It comes after the success of last year’s campaign, the retailer explained. “Our BrandDynamics data showed a steady improvement in consumers’ consideration of the Marks and Spencer food brand while its Farm to Foodhall ads were on air during summer last year, moving from 43.4% to 45.9%. That set the brand in good stead in the run up to Christmas.”

This year it will be accompanied by a primetime series entitled ‘Tom Kerridge Cooks Britain’, which will see the chef meet different farmers and producers, as it extolls the virtues of the products and highlights M&S values.

McMahon says M&S’ consistency across showcasing its quality is key, but the Farm to Foodhall push “takes it to another level”.

“Over the next 12 to 24 months we are going to see a huge increase in awareness of things like UK food security and regenerative farming practices and M&S are pre-empting this,” he adds.

“A whole mix of interconnected issues are making people want to know what they are eating and where it’s coming from more than ever. M&S are being transparent and building trust by saying “let us show you”.

Percy brings the personality

On the other side of the coin, M&S is ensuring that it showcases itself across Instagram and TikTok in fun-filled ways — with Percy Pig and Colin the Caterpillar merchandise, tapping into a sense of fun often popular with the British public.


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A post shared by M&S (@marksandspencer)

Other supermarkets such as Aldi are known for their sense of humour online, and while Aldi might be quick to leap on social media opportunities, ultimately the key is that it is a visible and engaging part of the conversation.

Shuttleworth says “They’ve got to demonstrate they understand the zeitgeist of what the UK means. That involves moving away from being stuffy but also getting the look of stores right, and getting the product offering correct.”

Indeed, as part of CEO Stuart Machin’s strategy, the supermarket has expanded its offering and now sells over 200 products in line with rival supermarkets, in an effort to attract the weekly shopper (something it had previously struggled with).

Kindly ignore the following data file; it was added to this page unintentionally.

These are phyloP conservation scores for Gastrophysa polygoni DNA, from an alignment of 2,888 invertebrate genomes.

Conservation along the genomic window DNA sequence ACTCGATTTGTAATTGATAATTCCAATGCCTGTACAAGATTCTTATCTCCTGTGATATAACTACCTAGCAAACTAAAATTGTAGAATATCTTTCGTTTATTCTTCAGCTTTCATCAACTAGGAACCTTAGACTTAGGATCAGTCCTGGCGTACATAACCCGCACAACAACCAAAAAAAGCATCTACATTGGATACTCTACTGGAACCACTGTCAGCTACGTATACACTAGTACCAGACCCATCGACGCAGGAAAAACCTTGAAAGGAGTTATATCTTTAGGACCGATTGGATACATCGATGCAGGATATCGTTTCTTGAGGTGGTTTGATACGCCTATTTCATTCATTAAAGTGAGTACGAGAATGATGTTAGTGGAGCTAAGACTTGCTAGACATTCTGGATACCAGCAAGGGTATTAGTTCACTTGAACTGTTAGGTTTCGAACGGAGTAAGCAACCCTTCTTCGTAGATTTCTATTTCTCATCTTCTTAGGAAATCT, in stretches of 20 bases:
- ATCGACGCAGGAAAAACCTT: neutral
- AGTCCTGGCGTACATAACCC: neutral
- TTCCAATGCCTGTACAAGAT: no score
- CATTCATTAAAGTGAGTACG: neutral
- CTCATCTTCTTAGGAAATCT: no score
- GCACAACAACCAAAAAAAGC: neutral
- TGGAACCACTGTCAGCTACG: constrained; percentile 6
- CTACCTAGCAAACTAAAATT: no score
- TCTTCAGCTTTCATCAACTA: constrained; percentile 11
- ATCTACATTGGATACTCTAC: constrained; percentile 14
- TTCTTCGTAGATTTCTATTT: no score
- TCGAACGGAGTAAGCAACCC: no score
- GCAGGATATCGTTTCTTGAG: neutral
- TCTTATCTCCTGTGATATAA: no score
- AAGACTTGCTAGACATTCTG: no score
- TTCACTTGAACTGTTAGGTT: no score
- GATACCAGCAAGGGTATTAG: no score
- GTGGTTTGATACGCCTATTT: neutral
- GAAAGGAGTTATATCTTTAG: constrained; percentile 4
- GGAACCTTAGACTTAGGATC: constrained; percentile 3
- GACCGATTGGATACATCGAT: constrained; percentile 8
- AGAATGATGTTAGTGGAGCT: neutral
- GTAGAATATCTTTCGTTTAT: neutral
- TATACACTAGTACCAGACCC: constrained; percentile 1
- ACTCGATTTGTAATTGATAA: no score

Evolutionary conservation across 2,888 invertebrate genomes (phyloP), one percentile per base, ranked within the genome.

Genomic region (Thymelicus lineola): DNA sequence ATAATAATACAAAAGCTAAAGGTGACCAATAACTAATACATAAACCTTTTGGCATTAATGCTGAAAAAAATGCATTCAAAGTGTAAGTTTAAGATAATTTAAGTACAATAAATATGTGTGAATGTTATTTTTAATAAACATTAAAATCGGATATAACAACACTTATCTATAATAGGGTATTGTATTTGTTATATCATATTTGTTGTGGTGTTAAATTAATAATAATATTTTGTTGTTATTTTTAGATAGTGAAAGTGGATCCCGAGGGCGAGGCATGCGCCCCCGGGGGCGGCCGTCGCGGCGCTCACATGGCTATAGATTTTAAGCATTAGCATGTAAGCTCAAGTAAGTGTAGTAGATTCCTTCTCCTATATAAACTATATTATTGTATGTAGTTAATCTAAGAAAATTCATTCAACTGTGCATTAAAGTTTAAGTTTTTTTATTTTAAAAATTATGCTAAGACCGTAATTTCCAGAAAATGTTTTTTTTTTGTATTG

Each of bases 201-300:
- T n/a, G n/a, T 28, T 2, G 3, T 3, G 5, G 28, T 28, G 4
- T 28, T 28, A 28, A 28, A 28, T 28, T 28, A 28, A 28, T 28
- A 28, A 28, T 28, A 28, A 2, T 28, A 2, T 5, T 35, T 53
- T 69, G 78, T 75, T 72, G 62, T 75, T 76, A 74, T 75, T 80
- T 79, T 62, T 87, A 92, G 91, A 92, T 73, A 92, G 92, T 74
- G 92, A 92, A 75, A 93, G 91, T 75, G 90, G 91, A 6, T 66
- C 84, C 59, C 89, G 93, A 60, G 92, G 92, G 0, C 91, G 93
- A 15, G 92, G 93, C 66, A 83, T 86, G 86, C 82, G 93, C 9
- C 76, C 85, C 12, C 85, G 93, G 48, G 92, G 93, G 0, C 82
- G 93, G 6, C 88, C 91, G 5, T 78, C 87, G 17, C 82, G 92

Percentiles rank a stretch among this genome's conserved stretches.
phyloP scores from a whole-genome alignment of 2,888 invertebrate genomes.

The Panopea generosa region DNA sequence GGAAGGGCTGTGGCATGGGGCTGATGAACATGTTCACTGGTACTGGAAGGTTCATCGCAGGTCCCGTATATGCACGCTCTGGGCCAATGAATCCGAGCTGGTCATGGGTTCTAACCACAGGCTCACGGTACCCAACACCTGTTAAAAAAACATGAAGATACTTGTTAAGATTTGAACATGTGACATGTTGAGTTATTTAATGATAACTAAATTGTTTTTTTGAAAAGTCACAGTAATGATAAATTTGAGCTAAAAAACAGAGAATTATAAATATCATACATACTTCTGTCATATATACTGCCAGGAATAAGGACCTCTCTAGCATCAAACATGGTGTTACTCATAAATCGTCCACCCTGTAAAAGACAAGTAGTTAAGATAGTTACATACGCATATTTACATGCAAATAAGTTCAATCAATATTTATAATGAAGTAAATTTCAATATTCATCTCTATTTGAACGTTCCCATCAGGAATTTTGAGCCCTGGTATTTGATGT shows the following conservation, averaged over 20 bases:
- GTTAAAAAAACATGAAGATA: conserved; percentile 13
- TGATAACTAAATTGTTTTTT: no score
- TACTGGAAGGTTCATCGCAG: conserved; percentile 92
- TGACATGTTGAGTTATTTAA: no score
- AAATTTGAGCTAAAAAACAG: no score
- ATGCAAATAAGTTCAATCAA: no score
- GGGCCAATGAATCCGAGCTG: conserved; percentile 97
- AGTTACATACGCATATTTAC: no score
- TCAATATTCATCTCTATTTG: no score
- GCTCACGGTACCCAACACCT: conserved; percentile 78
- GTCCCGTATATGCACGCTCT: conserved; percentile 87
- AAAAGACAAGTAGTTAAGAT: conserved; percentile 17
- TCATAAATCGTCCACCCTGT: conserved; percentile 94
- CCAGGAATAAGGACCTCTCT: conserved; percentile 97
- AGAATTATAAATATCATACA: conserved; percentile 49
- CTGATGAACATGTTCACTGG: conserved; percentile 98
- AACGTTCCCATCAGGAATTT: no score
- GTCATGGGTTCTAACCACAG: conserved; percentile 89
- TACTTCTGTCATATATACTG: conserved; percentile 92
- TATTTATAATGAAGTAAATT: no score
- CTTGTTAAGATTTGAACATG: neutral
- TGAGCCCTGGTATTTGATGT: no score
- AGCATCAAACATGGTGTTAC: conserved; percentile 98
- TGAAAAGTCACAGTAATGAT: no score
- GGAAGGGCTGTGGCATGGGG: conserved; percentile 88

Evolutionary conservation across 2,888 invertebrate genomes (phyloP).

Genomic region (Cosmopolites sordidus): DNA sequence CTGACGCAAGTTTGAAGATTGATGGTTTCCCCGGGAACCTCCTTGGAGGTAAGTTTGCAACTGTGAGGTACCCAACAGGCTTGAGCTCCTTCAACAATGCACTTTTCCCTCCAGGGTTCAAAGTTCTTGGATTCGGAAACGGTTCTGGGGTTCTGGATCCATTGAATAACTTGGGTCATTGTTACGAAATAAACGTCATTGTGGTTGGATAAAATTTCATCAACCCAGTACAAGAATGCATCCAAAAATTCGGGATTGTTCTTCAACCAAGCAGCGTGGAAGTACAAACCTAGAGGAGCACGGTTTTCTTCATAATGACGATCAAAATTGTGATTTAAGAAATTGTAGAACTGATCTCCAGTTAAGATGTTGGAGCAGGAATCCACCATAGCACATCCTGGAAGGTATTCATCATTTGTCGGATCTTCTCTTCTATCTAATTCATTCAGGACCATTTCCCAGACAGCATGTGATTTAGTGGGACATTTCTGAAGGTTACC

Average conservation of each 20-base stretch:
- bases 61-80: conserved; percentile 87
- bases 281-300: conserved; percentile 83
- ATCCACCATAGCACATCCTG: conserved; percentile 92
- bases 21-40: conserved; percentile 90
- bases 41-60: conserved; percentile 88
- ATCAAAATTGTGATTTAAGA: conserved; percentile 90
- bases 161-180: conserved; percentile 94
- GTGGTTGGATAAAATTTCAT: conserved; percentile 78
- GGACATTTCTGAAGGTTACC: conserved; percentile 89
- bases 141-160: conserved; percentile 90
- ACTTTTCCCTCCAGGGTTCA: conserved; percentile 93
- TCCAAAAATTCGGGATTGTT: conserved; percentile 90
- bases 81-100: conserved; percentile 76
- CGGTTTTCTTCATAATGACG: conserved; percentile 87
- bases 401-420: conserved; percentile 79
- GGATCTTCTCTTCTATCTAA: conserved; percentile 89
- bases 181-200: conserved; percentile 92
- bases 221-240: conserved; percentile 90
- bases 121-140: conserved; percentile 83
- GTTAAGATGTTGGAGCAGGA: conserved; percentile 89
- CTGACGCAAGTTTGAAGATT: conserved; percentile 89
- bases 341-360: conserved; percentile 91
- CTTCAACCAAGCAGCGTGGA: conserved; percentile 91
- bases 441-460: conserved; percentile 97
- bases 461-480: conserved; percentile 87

She points out that successful collaborations recently have included teaming up with health focused nutrition brand Zoe on a kefir drink, and bringing on nutrition guru Tim Spector to help promote it. The move was sure-fire hit among an increasingly health-conscious population.

McMahon concurs: “The M&S x Zoe campaign was a great hit. A relatively niche campaign, but they have successfully introduced kefir to a lot of new customers and stolen a march on the competition. It will pay long term dividends too, as gut health will become  a mainstream shopper mission and a core pillar of retail food buying strategies over the next two years”.

Ultimately, M&S is secure in who it is, and who it’s for, while ensuring its messaging reaches a wide audience and adapts to the tastes of a rapidly changing nation.

“There’s no identity crisis at M&S. They know their reputation is built on a level of quality that has evolved into an affection among shoppers and they can continue to present that as the heart of their brand”, concludes McMahon.

“Of course they have their Remarkable Value campaign, but it never feels like they’re at risk of being pulled into the current culture of price-led one-upmanship that exists among the big six supermarket brands.”

It seems that a combination of graft, consistency, and a very British dose of self-aware humour are at the heart of what makes M&S’ marketing hit all the right spots.

BrandsFeaturesMarketing Strategy